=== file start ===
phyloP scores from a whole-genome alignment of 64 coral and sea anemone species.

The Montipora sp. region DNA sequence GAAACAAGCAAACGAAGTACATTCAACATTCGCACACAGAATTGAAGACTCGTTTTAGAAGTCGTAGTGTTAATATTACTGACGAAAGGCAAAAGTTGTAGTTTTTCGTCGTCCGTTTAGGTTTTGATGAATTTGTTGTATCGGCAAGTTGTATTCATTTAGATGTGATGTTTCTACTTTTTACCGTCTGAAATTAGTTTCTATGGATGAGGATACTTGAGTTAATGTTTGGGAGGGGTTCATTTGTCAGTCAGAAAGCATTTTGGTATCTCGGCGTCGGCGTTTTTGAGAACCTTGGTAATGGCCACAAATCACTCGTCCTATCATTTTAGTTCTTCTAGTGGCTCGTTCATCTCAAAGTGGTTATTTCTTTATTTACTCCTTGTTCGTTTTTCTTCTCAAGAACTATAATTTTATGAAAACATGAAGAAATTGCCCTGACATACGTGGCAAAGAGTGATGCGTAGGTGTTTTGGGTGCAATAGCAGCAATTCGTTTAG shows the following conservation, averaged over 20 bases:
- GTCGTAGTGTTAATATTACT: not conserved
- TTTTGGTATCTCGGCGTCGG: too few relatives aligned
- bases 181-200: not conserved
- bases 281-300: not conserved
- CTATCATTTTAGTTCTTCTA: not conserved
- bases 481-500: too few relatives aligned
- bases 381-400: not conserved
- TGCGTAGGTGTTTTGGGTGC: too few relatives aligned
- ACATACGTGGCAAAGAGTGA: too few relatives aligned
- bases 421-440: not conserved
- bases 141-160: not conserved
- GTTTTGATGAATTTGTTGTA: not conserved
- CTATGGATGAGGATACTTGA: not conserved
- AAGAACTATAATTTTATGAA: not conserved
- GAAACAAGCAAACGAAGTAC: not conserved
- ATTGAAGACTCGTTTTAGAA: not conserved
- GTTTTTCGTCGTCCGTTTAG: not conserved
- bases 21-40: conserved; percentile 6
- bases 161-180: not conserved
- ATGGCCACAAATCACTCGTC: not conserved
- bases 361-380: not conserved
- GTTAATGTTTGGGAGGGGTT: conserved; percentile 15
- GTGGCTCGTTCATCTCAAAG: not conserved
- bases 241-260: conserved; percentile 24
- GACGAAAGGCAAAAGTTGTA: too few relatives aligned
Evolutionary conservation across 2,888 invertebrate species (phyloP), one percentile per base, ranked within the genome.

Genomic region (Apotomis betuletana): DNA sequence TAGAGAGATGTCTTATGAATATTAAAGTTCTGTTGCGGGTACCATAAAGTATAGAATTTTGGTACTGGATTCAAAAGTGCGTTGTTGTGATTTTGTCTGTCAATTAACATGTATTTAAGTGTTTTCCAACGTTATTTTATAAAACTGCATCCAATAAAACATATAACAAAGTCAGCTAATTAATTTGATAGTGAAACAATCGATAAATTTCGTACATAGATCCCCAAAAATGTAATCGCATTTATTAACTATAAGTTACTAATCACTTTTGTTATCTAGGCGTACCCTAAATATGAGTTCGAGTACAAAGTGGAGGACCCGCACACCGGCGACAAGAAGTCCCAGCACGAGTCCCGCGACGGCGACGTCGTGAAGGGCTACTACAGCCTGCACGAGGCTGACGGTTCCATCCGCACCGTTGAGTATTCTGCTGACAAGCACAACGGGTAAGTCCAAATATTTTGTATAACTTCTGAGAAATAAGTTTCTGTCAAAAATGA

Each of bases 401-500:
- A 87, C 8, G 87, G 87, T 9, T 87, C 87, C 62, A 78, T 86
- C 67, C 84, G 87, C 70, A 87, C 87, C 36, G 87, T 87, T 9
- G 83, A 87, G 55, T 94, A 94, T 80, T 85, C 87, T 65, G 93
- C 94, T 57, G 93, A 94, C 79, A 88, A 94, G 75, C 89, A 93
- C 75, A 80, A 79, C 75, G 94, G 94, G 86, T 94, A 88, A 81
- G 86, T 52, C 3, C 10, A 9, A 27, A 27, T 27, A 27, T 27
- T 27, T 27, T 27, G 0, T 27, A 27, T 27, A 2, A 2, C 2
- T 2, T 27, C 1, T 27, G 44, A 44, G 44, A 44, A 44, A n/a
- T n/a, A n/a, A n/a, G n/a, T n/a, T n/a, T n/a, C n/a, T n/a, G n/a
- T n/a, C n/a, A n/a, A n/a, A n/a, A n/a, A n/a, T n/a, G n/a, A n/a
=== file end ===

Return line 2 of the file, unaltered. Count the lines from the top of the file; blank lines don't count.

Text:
The Montipora sp. region DNA sequence GAAACAAGCAAACGAAGTACATTCAACATTCGCACACAGAATTGAAGACTCGTTTTAGAAGTCGTAGTGTTAATATTACTGACGAAAGGCAAAAGTTGTAGTTTTTCGTCGTCCGTTTAGGTTTTGATGAATTTGTTGTATCGGCAAGTTGTATTCATTTAGATGTGATGTTTCTACTTTTTACCGTCTGAAATTAGTTTCTATGGATGAGGATACTTGAGTTAATGTTTGGGAGGGGTTCATTTGTCAGTCAGAAAGCATTTTGGTATCTCGGCGTCGGCGTTTTTGAGAACCTTGGTAATGGCCACAAATCACTCGTCCTATCATTTTAGTTCTTCTAGTGGCTCGTTCATCTCAAAGTGGTTATTTCTTTATTTACTCCTTGTTCGTTTTTCTTCTCAAGAACTATAATTTTATGAAAACATGAAGAAATTGCCCTGACATACGTGGCAAAGAGTGATGCGTAGGTGTTTTGGGTGCAATAGCAGCAATTCGTTTAG shows the following conservation, averaged over 20 bases: